Anatomy of an Action Scene

As we’ve already confessed, you are not going to remember GM tips at the table, in the heat of the moment. Things happen fast during a game, and it will come down to your personality and instincts (your GM reflexes) not pages of advice you read somewhere.

Designing the game is another matter entirely. There you have all the time in the world, to ponder, revise, rethink and question every little thing (sometimes too much time), so you might as well put it to good work. By following good design tips ahead of time, you can make it more likely that your game will play well. That’s where Anatomy of an Action Scene comes in.

Structure, then Relax

As a GM if you figure out your structure before a game, it helps you understand what can happen during the scene, and why the scene is happening in the first place. Armed with that knowledge you can remain relaxed during play and go along with things the players come up with. It may seem counter-intuitive, but done correctly more structure during design let’s you be more flexible during play.

Her’s the framework I use to describe action scenes in all the Lame Mage adventures. Not only does it help me think through the dynamic of the scene (it’s step zero of playtesting), it also lays out the information very clearly for GMs running it:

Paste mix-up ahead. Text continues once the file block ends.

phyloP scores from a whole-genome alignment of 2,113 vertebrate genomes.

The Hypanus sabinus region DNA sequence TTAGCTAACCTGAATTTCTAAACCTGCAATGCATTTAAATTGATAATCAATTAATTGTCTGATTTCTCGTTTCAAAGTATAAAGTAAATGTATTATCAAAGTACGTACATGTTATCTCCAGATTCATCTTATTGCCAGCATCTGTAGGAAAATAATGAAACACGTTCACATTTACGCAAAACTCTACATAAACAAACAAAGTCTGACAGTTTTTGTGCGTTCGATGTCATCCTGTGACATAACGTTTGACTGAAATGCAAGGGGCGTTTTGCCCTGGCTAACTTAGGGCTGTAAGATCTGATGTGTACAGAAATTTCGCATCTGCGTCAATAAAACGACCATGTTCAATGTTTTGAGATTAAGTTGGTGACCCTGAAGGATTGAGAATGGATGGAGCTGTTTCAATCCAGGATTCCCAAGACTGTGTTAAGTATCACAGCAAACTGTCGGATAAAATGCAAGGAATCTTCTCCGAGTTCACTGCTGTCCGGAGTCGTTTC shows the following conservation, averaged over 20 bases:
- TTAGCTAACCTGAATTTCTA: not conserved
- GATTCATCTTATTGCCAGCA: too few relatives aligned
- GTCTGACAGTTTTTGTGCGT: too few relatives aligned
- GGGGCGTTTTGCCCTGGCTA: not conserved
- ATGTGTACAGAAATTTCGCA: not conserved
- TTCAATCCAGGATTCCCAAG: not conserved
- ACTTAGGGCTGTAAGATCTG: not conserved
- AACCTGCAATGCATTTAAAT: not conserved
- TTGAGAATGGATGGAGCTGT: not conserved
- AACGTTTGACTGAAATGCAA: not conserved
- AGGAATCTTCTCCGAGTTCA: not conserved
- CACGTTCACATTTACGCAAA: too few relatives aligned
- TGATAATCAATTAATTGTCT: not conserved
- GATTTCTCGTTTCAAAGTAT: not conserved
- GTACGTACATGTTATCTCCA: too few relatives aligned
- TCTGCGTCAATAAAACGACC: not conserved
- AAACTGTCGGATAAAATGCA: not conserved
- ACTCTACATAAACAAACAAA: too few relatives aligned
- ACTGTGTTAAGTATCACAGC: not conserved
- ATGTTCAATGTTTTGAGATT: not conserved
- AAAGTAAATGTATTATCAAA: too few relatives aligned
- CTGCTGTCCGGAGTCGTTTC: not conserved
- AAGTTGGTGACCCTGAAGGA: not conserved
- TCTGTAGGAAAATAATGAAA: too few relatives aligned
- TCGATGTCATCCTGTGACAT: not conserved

1) Premise — the situation before the PCs arrive
2) Enter the Heroes — how and why the PCs become involved
3) Revelations — pivotal things the PCs find out during the scene
4) Action — what happens during the scene
5) Action Shticks — optional sub-challenges that may come up
6) Finale — what concludes the scene – there may or may not be a climactic moment, depending on the scenario
7) Aftermath — any post-action wrap-up or consequences

Revelations and Action Shticks have been covered in other posts, but the other sections should be pretty self-explanatory.

I write down each section header and then fill in the blanks. If you can’t think of what to put in a section (for example, Enter the Heroes), than you need to take another look at how the scene is going to work in play — you may be overlooking something.

I created this framework for superhero adventures, but it works for any genre where the PCs are responding to or entering a situation (a very broad condition). You could literally define each room or encounter of a dungeon as an “action scene” and follow this same structure. Likewise, action does not have to be action per se – a fancy dinner party or an interrogation scene fit the same pattern as rescuing people from a burning building (situation/arrival/challenge/resolution).

For a good example of the Anatomy in use, take a look at Dr Null: Battle on the Bay Bridge (free download).

    Ben Robbins | December 22nd, 2006 | , | show comments